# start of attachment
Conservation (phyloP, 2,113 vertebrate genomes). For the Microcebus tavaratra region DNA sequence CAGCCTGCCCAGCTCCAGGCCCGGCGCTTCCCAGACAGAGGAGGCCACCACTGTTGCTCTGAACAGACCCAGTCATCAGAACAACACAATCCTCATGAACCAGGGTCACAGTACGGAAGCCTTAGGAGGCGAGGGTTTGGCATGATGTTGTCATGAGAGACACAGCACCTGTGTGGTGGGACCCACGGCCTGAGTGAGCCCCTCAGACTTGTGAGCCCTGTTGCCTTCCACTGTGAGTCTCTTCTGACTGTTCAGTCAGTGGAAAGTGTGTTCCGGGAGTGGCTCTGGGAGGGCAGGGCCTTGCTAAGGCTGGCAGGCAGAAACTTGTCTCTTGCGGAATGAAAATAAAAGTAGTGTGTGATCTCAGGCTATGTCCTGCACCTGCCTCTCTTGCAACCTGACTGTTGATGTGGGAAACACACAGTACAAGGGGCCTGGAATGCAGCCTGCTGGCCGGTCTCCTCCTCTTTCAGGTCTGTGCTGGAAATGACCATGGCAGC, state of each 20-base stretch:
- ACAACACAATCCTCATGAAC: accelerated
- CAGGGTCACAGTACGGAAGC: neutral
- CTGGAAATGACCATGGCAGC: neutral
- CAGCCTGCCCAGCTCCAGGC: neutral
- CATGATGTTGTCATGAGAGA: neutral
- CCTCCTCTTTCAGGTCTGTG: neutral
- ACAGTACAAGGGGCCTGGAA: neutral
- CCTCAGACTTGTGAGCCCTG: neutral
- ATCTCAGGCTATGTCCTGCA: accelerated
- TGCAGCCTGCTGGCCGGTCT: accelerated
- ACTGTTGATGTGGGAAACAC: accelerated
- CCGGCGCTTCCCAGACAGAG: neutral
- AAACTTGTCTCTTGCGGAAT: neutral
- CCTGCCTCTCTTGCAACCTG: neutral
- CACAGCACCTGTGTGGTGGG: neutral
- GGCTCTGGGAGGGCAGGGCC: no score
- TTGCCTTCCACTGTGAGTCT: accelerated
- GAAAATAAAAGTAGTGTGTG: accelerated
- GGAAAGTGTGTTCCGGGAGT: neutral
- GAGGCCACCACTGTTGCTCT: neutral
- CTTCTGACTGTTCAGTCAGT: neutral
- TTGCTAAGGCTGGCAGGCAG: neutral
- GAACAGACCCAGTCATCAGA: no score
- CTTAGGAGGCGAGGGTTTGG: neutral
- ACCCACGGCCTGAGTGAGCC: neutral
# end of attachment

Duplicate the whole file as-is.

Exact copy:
Conservation (phyloP, 2,113 vertebrate genomes). For the Microcebus tavaratra region DNA sequence CAGCCTGCCCAGCTCCAGGCCCGGCGCTTCCCAGACAGAGGAGGCCACCACTGTTGCTCTGAACAGACCCAGTCATCAGAACAACACAATCCTCATGAACCAGGGTCACAGTACGGAAGCCTTAGGAGGCGAGGGTTTGGCATGATGTTGTCATGAGAGACACAGCACCTGTGTGGTGGGACCCACGGCCTGAGTGAGCCCCTCAGACTTGTGAGCCCTGTTGCCTTCCACTGTGAGTCTCTTCTGACTGTTCAGTCAGTGGAAAGTGTGTTCCGGGAGTGGCTCTGGGAGGGCAGGGCCTTGCTAAGGCTGGCAGGCAGAAACTTGTCTCTTGCGGAATGAAAATAAAAGTAGTGTGTGATCTCAGGCTATGTCCTGCACCTGCCTCTCTTGCAACCTGACTGTTGATGTGGGAAACACACAGTACAAGGGGCCTGGAATGCAGCCTGCTGGCCGGTCTCCTCCTCTTTCAGGTCTGTGCTGGAAATGACCATGGCAGC, state of each 20-base stretch:
- ACAACACAATCCTCATGAAC: accelerated
- CAGGGTCACAGTACGGAAGC: neutral
- CTGGAAATGACCATGGCAGC: neutral
- CAGCCTGCCCAGCTCCAGGC: neutral
- CATGATGTTGTCATGAGAGA: neutral
- CCTCCTCTTTCAGGTCTGTG: neutral
- ACAGTACAAGGGGCCTGGAA: neutral
- CCTCAGACTTGTGAGCCCTG: neutral
- ATCTCAGGCTATGTCCTGCA: accelerated
- TGCAGCCTGCTGGCCGGTCT: accelerated
- ACTGTTGATGTGGGAAACAC: accelerated
- CCGGCGCTTCCCAGACAGAG: neutral
- AAACTTGTCTCTTGCGGAAT: neutral
- CCTGCCTCTCTTGCAACCTG: neutral
- CACAGCACCTGTGTGGTGGG: neutral
- GGCTCTGGGAGGGCAGGGCC: no score
- TTGCCTTCCACTGTGAGTCT: accelerated
- GAAAATAAAAGTAGTGTGTG: accelerated
- GGAAAGTGTGTTCCGGGAGT: neutral
- GAGGCCACCACTGTTGCTCT: neutral
- CTTCTGACTGTTCAGTCAGT: neutral
- TTGCTAAGGCTGGCAGGCAG: neutral
- GAACAGACCCAGTCATCAGA: no score
- CTTAGGAGGCGAGGGTTTGG: neutral
- ACCCACGGCCTGAGTGAGCC: neutral